1.) Have Some Sympathy for the Delivery Guy:
Remember, the delivery business is thriving because we have drivers doing the work we don't want to do. They sit in traffic, breathing in horrible exhaust fumes; they wait patiently for their food orders to be prepared in the restaurant knowing they are neither staff nor guest -- often having no where to wait or anyone communicating with them; it's often dangerous; they get blamed for a wrong order when it's most likely the fault of the restaurant, and they often get fined or penalized for slow deliveries.
2.) The Return of Hospitality:
Meanwhile, while your staff is running around to try and fill those Take-Away orders (that are charging you 30-35% of your already slim margins), there’s no one saying “Hello” to guests at the front door, no one’s picking up your phone, and we’re having to frantically wave waiters down to get a side of chili sauce. Sure, these are small details, but it’s in these small interactions that make up great hospitality and great experiences. Small, yes, but they matter and too many restaurants/ bars, etc are neglecting them.
3.) Owners that Are Seriously Committed to Protecting and Supporting the Most Valuable Asset a Venue Has: Their Staff.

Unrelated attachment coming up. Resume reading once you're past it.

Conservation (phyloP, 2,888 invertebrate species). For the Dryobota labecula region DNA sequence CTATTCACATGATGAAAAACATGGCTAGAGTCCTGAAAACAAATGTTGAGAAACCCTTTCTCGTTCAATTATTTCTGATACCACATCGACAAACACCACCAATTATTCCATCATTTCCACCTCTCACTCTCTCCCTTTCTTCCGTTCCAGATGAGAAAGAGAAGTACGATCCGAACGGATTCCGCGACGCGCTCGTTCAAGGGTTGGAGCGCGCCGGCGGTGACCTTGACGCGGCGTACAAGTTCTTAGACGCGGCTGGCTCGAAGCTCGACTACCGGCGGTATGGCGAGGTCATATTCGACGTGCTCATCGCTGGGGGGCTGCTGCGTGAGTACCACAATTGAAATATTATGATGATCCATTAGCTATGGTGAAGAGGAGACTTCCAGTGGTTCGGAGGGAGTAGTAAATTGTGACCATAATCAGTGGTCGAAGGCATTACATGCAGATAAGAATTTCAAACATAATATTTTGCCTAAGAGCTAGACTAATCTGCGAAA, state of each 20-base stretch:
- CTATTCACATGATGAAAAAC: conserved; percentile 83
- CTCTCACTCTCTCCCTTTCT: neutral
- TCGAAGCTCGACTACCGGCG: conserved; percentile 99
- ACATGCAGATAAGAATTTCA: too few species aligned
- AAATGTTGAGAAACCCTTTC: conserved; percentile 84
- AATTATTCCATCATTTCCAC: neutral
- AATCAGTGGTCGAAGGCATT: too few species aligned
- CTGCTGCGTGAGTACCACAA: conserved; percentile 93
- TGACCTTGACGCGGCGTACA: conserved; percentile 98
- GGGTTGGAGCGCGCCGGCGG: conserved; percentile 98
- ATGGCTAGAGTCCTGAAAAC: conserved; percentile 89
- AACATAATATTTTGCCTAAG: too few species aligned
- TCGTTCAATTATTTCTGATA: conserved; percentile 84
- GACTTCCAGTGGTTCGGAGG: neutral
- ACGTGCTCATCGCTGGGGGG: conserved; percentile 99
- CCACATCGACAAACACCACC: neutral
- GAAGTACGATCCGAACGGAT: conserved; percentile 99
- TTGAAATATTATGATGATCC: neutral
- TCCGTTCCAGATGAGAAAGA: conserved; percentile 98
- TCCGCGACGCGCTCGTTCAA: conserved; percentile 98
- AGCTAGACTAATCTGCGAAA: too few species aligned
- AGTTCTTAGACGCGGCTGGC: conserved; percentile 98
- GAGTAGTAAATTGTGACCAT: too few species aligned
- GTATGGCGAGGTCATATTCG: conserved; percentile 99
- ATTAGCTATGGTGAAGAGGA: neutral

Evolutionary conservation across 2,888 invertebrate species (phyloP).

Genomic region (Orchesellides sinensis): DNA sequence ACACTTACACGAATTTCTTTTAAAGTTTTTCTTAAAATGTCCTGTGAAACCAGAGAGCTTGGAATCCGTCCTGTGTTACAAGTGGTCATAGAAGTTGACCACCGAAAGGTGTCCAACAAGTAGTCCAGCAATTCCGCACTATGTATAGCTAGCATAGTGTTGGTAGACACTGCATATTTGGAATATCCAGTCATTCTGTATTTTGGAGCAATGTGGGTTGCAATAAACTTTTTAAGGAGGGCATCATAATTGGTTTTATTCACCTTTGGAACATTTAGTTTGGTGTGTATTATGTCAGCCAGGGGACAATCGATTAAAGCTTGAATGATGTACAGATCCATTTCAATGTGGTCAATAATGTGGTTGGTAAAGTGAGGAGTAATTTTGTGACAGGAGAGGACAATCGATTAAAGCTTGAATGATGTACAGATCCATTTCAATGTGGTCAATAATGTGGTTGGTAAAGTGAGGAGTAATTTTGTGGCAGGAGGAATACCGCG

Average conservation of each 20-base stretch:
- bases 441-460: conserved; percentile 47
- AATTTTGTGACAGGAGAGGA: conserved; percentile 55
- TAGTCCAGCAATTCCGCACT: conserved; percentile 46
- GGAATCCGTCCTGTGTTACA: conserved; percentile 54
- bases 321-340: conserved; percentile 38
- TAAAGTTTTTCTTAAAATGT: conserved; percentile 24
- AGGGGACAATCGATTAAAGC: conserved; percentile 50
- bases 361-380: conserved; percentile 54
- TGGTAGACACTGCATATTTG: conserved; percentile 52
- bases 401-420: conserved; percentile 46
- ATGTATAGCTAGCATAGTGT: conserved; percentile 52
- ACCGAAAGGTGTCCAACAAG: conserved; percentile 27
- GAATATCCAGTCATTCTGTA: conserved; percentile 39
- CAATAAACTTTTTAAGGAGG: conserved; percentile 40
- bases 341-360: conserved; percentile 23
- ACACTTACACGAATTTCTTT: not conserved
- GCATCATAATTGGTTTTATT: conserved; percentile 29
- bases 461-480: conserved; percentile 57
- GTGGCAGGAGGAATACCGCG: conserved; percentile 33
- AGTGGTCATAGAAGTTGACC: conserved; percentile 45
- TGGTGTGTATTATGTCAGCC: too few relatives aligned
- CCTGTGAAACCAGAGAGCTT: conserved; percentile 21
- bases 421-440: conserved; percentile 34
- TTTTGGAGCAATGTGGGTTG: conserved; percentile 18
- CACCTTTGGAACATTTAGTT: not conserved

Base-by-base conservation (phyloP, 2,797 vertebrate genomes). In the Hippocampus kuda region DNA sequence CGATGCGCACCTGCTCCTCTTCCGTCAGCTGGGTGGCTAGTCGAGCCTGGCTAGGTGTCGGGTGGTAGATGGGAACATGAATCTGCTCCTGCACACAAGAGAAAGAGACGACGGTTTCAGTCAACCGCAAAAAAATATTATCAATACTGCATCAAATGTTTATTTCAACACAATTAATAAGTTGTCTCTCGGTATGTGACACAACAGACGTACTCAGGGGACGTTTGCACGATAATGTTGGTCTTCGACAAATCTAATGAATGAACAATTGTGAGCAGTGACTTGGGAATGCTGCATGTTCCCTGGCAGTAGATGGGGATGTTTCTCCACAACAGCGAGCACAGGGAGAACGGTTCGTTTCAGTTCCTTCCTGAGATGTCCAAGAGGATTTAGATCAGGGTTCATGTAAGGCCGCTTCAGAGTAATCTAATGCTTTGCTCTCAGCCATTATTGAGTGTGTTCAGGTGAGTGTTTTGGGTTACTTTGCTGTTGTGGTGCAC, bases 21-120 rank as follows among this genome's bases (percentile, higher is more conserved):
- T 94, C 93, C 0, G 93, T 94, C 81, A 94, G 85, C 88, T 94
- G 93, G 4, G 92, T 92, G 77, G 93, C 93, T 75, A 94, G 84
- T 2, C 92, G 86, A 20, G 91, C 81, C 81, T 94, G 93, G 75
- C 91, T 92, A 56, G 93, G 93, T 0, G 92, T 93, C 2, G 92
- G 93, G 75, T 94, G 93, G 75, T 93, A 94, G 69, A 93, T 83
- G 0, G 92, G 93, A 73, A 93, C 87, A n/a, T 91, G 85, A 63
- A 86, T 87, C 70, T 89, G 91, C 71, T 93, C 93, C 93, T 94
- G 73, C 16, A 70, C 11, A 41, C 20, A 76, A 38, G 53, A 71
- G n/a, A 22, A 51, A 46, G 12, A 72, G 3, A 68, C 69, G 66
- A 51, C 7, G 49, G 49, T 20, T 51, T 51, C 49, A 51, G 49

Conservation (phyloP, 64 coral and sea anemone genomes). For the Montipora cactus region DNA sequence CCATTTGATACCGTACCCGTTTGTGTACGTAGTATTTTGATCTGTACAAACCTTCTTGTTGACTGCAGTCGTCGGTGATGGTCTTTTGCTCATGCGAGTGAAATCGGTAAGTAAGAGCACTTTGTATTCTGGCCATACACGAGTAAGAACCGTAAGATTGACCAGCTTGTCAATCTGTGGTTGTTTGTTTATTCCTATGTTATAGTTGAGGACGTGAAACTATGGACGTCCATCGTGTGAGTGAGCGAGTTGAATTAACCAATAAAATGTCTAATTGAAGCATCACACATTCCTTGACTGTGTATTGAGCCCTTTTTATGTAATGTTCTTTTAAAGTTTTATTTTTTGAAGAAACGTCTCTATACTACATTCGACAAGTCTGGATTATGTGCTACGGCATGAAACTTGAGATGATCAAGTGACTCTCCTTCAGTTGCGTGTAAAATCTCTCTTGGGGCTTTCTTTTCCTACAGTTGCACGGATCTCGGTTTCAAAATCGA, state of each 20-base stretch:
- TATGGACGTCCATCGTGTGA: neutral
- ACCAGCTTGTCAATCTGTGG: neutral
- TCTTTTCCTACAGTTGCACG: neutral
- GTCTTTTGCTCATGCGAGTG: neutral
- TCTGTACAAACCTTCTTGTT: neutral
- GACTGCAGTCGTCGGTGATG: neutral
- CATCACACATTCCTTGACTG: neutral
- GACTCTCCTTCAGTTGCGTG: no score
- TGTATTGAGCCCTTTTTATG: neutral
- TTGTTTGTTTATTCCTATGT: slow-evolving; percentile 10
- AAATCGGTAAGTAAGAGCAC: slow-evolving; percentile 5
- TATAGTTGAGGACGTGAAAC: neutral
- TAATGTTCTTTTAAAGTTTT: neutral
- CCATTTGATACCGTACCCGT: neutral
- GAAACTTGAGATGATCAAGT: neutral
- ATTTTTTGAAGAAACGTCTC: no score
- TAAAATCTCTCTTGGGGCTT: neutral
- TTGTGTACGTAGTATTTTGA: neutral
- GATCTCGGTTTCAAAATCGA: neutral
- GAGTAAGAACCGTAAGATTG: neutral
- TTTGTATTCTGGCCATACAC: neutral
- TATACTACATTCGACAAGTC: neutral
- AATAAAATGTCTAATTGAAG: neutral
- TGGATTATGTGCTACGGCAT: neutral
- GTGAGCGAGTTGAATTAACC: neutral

We keep hearing that your team's culture is the most important part of a venue's success. GMs, Owners, and HR all nod in agreement when it's argued that more training is needed -- and lots of it. Our LinkedIn Pages are full of inspiring and motivational quotes about how employee engagement is the greatest benefit companies can give. Our F&B Newsletters tell us staff retention is the greatest challenge facing hotels and restaurants today. Yet, sadly, these arguments are, far too often, not taken very seriously.
I still see clients who cut training budgets first, followed by staff meals, and their 'Sustainability Strategy' = "When 1 staff resigns, just get another."
4.) We Love the Pretty Food & Beverage Instagram Photos -- Keep 'em Coming!
If you don't have someone taking professional looking photos of your venue, dishes, cocktails, and staff, you're missing out. Great shots and videos of your venue give you so much to promote and play with.
5.) Reduction of the Number of Times Some Venues Post About Their Restaurant / Bar / Pool Party on Facebook:
I get it -- you want to attract guests and yes, I can turn off notifications from you, but should I have to? There are days when you're promoting your venue so often and on so many pages that it borders on harassment. Additionally, when I see the same post on several different pages, I feel that your venue may be desperate for guests -- never a good look for any venue.
6.) Finally, We Did It!
Believe we finally killed off the last the last Mason Jar cocktails. Well done!
7.) Unpersonalized Email Addresses for Your Staff Needs to Stop.